When listening to Black Marble, you can’t help but think that the band was formed during the early days of 80s electro synth pop. Black Marble’s sound is so authentic that they could be easily mistaken for a group that helped launch the synth genre more than 30 years ago. It is easy to imagine them brushing shoulders with the likes of pioneering bands such as New Order, Depeche Mode or Joy Division.
I must admit before going to the gig that I knew the music after falling in love with their second album It’s Immaterial (2016), but I didn’t know much about the band itself. My realization on the night that Black Marble really isn’t a band in the traditional sense, but rather the brainchild of one individual was nonetheless shocking. Chris Stewart happens to be the singer/songwriter/multi-instrumentalist who creates each sound for the complicated layers of synth embedded in each track.
Sometimes groups are unable to produce the same quality sound for their live performance as one can hear on their album, but in the case of Black Marble fewer musicians does not equal a shoddy performance. On the night Christ Stewart was supported by another musician to produce the live show which was simply outstanding. Performing a collection of material from different albums in his catalog, Black Marble took us on a dreamy synthonic journey.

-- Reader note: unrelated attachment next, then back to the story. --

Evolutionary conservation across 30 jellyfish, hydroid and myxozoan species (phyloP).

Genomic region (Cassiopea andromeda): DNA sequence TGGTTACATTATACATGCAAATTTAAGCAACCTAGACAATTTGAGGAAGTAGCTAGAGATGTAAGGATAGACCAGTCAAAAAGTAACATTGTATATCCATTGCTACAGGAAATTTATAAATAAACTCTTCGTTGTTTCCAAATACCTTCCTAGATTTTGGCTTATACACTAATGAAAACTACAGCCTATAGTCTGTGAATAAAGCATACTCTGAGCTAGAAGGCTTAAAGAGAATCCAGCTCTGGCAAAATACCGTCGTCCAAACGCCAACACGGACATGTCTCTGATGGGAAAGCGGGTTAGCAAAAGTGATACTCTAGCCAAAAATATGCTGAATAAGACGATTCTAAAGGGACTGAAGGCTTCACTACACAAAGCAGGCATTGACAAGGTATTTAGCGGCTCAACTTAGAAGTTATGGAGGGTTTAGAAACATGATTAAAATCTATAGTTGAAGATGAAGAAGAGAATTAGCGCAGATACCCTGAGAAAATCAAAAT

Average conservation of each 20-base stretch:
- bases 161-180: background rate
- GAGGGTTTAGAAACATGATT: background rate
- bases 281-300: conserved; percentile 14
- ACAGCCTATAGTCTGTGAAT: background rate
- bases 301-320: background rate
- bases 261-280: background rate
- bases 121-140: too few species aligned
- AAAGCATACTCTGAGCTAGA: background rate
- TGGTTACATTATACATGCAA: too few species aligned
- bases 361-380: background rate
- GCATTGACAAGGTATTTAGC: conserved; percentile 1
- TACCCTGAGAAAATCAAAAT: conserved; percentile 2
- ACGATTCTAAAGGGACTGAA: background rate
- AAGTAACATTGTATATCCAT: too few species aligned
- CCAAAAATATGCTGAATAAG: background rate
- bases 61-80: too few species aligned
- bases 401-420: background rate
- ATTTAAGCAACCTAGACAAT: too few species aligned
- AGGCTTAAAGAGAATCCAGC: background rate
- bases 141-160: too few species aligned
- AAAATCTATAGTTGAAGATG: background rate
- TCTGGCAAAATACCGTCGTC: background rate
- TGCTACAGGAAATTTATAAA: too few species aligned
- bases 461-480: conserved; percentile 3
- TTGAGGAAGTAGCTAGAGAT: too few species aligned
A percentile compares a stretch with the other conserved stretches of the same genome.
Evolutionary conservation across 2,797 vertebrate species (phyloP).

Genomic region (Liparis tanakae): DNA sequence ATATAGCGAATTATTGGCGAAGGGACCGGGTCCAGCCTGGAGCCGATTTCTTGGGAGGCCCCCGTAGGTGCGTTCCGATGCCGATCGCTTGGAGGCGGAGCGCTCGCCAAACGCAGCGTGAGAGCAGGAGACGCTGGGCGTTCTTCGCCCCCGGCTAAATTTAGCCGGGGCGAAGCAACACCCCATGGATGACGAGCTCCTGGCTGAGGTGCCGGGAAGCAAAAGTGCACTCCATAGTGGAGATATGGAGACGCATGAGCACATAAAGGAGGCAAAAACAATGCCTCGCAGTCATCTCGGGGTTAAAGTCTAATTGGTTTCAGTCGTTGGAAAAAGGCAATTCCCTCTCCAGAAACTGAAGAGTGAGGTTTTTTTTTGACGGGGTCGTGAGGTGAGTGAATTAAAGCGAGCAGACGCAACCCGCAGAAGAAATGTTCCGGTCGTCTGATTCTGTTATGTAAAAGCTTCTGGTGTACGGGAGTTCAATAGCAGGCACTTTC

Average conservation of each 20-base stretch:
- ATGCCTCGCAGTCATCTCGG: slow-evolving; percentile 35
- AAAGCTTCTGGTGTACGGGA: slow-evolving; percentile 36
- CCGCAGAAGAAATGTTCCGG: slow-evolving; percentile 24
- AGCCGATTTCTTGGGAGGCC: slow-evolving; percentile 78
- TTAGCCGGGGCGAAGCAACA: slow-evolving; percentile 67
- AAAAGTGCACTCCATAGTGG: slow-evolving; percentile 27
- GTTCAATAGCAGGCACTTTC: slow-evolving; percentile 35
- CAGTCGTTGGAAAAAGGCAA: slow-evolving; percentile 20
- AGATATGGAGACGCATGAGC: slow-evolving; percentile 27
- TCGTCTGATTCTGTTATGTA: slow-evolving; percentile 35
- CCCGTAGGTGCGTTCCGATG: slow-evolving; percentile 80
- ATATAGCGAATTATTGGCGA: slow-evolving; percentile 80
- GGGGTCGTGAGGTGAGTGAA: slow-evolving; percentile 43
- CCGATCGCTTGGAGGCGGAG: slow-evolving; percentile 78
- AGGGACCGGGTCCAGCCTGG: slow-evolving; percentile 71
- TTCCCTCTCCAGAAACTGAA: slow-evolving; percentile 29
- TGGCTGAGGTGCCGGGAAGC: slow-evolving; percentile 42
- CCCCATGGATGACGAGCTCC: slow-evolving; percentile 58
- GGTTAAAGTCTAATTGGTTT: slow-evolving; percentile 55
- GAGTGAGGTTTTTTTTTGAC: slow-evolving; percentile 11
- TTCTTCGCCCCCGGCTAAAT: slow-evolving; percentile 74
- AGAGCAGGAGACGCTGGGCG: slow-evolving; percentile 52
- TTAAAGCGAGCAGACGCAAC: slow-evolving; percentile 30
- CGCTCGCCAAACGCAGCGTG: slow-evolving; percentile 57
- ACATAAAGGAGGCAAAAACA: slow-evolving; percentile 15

Even years after having songs such as “Iron Lung”, “It’s Conditional”, and “Golden Heart” played over and over again in my house, I never seem to get tired of hearing the tracks. Hearing them live on the night made me appreciate them even more. Showcased on the night were many tracks from Black Marble’s most recent album Bigger Than Life. The newest album shows off Chris Stewart’s synth instrumental expertise with a compilation of electronic tracks dripping in 80s nostalgia. Songs like “One Eye Open” or “Private Show” are more punchy and upbeat making them seem more like soundtracks off your favorite 80s tv show or video game. While other tracks such as “Bigger Than Life” invoke dream pop surfer vibes.
Although Chris Stewart may be heavily influenced by synth artists who have come before him, one thing is for certain. He is a modern day pioneer of the genre and Black Marble should be named along side of the originals.